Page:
Day-Farnsworth, L., & Morales, A. (2012). Scaling up for regional food distribution. Journal of Agriculture, Food Systems and Community Development. 2(1), 1-21.
Eisenhauer, E. (2001). In poor health: Supermarket redlining and urban nutrition. GeoJournal, 53, 125-33.
Flournoy, R., & Treuhaft, S. (2005). Healthy food, healthy communities: Improving access and opportunities through food retailing. Retrieved from: http://www.policylink.org/atf/cf/%7B97C6D565-BB43-406D-A6D5-ECA3BBF35AF0%7D/HEALTHYFOOD.pdf
Fried, B. (2008). A new kind of market economics. Retrieved from: http://www.pps.org/reference/marketseconomicdevelopment/
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Lee, V., Mikkelsen, L., Srikantharajah, J., & Cohen, L. (2008) Promising strategies for creating healthy eating and active living environments. Retrieved from: http://www.preventioninstitute.org/component/jlibrary/article/id-59/127.html
Moon, J. R. (2006) Public markets and community health: An examination. Retrieved from: http://www.pps.org
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Morales, A. (2011c). Growing food and justice: Dismantling racism through sustainable food systems. In Alkon. A & Agyeman. J. (Eds.), Cultivating food justice: Race, class and sustainability (Chapter 7). Cambridge: MIT University Press.
Muller, M., Tagtow, A., Roberts, S. L., & MacDougall, E. (2009). Aligning food systems policies to advance public health. Journal of Hunger and Environmental Nutrition. 4(3-4), 225-240.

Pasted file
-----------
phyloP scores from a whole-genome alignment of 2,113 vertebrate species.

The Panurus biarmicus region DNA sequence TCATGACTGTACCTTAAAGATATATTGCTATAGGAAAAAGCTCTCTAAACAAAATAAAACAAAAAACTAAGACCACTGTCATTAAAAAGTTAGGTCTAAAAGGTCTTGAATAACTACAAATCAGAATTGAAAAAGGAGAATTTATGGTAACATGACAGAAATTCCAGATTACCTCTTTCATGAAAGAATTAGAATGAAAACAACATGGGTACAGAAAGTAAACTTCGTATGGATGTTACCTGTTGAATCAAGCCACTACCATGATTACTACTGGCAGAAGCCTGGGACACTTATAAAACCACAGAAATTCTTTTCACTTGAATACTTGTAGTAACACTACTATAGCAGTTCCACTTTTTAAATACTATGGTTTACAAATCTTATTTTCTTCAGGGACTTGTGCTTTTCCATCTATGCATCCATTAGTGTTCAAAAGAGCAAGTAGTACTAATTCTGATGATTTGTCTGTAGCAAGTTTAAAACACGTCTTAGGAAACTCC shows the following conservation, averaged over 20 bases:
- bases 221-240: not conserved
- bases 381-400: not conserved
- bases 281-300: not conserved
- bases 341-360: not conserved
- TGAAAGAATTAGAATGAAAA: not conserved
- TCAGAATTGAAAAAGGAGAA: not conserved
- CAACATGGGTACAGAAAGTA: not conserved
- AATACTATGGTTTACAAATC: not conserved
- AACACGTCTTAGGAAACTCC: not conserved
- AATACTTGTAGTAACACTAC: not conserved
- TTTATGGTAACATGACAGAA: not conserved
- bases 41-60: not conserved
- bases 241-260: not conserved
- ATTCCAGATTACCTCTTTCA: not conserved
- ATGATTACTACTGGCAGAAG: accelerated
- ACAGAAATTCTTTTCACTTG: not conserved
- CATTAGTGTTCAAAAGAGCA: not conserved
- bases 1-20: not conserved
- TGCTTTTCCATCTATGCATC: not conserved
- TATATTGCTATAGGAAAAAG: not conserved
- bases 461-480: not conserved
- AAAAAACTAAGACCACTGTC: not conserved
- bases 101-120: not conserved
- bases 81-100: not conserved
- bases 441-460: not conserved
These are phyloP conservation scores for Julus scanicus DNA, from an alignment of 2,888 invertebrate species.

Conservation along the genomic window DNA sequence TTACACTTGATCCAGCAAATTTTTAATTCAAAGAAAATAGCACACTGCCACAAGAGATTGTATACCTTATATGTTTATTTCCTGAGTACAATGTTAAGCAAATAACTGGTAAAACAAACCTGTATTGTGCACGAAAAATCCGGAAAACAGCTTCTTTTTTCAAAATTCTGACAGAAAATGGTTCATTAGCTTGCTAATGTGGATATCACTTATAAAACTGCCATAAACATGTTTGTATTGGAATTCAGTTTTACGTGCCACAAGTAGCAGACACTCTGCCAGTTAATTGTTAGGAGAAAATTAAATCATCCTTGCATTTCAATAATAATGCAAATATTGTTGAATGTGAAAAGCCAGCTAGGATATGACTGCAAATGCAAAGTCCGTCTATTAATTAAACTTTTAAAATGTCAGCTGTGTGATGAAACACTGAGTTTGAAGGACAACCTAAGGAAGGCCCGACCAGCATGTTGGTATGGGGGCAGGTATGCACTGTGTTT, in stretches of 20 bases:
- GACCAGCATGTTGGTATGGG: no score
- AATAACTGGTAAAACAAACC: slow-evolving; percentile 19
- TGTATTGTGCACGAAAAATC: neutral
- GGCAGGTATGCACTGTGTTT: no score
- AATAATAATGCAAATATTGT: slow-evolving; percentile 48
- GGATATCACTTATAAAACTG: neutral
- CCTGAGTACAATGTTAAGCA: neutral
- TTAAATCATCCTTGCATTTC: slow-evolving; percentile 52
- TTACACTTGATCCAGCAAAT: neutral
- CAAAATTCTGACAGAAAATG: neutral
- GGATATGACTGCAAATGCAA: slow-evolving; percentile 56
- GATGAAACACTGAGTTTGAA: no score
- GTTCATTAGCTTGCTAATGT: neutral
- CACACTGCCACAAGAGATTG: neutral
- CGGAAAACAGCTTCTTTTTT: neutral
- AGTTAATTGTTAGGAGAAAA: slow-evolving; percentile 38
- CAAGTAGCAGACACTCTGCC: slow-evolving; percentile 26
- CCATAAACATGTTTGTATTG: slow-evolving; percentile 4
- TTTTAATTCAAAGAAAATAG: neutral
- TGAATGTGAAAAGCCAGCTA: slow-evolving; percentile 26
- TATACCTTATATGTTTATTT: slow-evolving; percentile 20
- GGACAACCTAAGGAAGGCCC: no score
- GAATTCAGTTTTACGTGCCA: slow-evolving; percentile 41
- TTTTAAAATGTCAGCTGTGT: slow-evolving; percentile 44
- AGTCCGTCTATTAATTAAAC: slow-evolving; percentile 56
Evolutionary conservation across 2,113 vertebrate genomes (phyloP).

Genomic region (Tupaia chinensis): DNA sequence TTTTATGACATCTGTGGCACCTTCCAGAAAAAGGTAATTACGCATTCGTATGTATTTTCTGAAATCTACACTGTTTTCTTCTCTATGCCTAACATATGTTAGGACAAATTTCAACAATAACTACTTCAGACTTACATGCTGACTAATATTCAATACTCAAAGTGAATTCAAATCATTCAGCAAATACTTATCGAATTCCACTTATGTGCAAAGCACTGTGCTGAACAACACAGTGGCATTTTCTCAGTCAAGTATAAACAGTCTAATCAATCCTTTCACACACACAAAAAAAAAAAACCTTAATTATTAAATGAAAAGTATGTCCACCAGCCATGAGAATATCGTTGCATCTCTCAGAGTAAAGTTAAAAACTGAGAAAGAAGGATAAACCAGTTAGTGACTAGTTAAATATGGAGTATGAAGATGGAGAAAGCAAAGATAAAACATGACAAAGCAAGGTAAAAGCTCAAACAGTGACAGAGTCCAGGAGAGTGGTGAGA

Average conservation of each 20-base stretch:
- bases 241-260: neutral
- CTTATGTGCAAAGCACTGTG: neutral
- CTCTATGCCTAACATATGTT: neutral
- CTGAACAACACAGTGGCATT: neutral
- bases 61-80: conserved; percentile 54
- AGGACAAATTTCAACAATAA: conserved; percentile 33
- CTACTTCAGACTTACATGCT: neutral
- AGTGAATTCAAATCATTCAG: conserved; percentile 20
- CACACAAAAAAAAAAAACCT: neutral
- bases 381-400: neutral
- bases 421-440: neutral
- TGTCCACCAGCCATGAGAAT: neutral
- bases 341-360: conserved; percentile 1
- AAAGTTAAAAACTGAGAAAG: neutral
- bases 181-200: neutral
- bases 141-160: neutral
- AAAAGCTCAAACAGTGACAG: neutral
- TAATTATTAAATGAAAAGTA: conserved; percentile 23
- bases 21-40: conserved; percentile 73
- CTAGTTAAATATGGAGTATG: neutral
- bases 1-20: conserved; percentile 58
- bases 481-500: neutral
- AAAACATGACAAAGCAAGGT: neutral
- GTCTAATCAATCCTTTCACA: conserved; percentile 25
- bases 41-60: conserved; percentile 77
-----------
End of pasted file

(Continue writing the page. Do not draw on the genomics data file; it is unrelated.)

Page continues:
O'Hara, J. K. (2011). Market forces: creating jobs through public investment in local and regional food systems. Retrieved from: http://www.ucsusa.org/food_and_agriculture/solutions/big_picture_solutions/market-forces.html
Ohri-Vachaspati, P., Masi, B., Taggart, M., Konen, J., & Kerrigan, J. (2009). City fresh: A local collaboration for food equity. Journal of Extension [On-line], 47(6) Article 6FEA1. Available at: http://www.joe.org/joe/2009december/a1.php
Parsons, M. & Morales, A. (in press). Starting a supplemental nutrition assistance program: Information for starting this program at a farmers market. Journal of Extension.
Project for Public Spaces, Inc., Partners for Livable Communities. (2003). Public markets as a vehicle for social integration and upward mobility: Phase I report: An overview of existing programs and sssessment of opportunities. Retrieved from: http://www.pps.org/pdf/Ford_Report.pdf
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Suarez-Balcazar, Y., Martinez, L.I., Cox, G., & Jayraj, A. (2006). African Americans' views on access to healthy foods: What a farmers' market provides. Journal of Extension [On-line], 44(2) Article 2FEA2. Available at: http://www.joe.org/joe/2006april/a2.php
The Food Trust. (2004). Farmers' market program: Operating 30-plus farmer's markets in the Philadelphia region. Retrieved from: http://www.thefoodtrust.org/php/programs/farmers.market.program.php
Treuhaft, S., & Karpyn, A. (2010). The grocery gap: Who has access to healthy food and why it matters. Retrieved from: http://www.policylink.org/site/c.lkIXLbMNJrE/b.5860321/k.A5BD/The_Grocery_Gap.htm
Tropp, D., & Barham, F. (2008). National farmers market summit: Proceedings report. Retrieved from: http://www.ams.usda.gov/AMSv1.0/getfile?dDocName=STELPRDC5066926&acct=frmrdirmkt